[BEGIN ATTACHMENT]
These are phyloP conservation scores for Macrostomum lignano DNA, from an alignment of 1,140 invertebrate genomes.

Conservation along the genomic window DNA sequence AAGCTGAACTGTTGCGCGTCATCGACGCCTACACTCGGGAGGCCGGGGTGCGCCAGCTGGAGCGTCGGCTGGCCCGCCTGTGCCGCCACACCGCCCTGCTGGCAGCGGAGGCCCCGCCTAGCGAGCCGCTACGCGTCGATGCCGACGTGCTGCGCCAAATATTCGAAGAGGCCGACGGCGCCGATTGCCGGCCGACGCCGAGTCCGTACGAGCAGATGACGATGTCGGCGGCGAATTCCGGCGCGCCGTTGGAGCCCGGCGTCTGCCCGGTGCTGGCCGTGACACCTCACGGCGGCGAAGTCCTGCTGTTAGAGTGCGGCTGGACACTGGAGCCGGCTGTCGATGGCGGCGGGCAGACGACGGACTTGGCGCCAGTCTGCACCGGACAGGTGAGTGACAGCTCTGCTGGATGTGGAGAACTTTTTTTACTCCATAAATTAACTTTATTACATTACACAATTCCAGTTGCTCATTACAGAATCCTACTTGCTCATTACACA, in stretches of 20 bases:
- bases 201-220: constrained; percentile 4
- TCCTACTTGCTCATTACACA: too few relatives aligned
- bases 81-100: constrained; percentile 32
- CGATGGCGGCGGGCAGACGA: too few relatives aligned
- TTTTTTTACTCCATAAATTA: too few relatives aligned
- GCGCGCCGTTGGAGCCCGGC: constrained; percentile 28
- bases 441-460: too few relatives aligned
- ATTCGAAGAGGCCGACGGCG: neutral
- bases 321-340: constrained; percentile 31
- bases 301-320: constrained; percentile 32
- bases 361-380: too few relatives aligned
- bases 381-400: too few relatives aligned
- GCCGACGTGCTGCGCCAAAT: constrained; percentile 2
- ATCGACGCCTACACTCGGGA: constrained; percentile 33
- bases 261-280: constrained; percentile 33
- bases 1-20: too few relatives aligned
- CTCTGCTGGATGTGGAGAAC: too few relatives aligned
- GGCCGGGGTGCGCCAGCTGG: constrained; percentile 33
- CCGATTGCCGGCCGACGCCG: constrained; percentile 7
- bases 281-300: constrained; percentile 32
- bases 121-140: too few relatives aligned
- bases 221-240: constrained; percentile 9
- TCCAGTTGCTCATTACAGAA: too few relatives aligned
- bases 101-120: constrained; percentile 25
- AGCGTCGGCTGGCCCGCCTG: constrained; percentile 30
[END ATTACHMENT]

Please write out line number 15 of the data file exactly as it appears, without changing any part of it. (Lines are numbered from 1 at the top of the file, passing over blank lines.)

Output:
- GCCGACGTGCTGCGCCAAAT: constrained; percentile 2